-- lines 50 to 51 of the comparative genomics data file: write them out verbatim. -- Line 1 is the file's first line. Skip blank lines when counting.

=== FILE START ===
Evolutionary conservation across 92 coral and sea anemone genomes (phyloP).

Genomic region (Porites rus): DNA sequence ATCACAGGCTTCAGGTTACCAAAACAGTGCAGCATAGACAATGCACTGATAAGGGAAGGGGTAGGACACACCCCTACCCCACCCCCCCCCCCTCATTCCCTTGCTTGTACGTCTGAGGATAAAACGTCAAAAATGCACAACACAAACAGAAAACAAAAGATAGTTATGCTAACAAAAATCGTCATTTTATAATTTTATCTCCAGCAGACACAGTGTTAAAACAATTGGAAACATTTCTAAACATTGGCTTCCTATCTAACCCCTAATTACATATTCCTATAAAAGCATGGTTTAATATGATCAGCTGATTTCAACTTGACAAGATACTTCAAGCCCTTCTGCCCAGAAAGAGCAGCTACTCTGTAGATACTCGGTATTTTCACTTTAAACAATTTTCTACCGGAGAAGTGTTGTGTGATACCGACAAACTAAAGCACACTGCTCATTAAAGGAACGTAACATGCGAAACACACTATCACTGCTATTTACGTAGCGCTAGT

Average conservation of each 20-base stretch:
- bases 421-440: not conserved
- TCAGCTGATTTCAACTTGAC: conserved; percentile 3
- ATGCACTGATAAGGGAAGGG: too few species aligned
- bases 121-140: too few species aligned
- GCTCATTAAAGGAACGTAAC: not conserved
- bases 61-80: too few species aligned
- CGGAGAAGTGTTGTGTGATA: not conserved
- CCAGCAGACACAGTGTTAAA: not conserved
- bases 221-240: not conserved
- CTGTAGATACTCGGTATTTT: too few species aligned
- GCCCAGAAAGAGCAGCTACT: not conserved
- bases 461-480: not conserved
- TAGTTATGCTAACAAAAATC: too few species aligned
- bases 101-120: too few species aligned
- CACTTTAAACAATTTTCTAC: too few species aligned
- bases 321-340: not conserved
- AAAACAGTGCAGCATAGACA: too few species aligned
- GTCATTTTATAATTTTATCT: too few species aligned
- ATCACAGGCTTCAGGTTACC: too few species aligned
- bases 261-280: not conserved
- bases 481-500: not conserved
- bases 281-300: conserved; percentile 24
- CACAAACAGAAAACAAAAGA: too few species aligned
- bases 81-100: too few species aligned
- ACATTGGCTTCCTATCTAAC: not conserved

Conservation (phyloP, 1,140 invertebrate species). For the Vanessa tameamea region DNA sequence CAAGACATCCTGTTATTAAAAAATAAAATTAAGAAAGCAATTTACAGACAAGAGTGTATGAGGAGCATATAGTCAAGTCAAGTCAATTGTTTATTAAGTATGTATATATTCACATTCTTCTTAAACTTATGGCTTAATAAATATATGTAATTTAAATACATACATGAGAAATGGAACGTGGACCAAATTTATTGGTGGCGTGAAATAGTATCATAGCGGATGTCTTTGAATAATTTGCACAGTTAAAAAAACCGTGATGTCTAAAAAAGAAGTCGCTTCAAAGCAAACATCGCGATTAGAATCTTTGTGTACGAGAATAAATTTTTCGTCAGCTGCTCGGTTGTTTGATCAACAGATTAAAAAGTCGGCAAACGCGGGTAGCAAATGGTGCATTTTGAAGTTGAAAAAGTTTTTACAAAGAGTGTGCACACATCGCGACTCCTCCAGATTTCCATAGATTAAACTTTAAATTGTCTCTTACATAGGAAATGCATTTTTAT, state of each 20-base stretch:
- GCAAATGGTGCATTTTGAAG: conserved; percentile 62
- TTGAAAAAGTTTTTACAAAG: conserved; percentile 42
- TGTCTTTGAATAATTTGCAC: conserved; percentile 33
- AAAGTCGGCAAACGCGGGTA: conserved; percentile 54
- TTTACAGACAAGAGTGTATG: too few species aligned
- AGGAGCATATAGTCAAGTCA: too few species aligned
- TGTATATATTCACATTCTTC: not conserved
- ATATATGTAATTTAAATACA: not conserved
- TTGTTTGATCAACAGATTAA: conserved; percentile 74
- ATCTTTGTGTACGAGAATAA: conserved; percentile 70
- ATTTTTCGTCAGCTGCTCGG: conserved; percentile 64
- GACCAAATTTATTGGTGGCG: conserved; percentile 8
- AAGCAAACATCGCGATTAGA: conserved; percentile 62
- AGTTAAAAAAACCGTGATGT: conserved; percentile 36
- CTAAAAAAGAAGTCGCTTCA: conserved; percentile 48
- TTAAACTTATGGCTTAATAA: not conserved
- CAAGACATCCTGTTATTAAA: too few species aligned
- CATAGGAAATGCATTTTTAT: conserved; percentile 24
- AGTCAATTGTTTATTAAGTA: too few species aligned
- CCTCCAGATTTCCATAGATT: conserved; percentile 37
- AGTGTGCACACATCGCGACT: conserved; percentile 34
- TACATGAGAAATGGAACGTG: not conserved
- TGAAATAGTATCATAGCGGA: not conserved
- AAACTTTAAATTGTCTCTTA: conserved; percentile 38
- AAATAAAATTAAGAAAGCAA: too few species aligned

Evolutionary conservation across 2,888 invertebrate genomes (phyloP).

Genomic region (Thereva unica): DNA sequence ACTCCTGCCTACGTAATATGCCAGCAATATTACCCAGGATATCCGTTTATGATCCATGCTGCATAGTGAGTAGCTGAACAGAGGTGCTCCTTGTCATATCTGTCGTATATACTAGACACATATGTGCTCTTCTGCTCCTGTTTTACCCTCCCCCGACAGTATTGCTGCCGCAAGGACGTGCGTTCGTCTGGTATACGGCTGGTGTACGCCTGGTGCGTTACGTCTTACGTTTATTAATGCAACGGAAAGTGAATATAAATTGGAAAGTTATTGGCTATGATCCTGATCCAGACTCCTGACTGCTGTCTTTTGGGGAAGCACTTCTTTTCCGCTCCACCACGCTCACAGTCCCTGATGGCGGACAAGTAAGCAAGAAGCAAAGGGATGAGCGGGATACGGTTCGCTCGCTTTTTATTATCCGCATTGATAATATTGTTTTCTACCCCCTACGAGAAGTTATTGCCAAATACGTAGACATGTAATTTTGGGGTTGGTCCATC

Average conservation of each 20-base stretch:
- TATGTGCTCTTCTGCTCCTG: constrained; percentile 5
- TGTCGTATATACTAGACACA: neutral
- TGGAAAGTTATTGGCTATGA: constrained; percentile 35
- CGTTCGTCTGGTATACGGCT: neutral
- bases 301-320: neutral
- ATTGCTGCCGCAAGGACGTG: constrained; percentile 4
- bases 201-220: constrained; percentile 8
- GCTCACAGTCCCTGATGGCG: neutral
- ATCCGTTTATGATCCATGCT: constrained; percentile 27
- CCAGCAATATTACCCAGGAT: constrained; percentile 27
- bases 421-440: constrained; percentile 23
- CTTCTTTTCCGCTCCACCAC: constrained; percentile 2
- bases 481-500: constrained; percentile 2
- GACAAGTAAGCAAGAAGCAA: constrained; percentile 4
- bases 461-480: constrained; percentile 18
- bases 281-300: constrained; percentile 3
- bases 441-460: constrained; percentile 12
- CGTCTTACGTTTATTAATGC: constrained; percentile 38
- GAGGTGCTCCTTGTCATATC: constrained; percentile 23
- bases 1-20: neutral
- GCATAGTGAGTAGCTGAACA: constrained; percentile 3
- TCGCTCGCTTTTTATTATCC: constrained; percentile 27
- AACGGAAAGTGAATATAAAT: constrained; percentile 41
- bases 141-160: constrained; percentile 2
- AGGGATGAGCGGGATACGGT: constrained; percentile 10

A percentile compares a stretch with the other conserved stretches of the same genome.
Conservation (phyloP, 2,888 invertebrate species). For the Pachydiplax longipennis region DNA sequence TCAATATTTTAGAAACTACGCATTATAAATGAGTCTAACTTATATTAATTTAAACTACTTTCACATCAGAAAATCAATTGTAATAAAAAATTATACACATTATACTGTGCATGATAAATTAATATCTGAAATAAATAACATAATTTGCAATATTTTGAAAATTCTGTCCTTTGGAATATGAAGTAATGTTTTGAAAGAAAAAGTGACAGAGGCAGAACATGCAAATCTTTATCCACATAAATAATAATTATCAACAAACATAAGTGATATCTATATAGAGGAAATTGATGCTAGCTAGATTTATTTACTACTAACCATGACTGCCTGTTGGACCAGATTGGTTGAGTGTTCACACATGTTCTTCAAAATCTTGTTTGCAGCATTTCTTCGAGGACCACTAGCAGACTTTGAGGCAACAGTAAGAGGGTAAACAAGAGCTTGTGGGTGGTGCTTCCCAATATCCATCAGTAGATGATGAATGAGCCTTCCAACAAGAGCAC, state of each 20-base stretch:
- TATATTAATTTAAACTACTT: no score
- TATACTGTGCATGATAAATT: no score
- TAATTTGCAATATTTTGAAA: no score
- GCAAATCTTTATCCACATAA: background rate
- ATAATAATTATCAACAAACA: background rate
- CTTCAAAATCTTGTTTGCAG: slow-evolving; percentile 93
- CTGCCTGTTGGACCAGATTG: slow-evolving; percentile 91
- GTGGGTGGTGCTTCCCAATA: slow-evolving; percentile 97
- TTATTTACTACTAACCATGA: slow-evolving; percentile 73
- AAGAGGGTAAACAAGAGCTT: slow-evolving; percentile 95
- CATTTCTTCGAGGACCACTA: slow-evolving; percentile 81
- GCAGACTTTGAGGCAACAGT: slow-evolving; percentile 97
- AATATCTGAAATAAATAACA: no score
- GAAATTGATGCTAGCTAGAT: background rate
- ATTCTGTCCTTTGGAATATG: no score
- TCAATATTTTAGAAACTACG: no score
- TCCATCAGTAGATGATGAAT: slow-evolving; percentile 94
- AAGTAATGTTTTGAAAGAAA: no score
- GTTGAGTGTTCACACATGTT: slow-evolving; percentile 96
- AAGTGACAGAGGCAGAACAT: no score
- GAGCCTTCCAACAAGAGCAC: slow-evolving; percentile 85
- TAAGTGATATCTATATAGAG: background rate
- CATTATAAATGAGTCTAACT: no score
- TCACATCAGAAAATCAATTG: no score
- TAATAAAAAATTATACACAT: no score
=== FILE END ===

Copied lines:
- AGTGTGCACACATCGCGACT: conserved; percentile 34
- TACATGAGAAATGGAACGTG: not conserved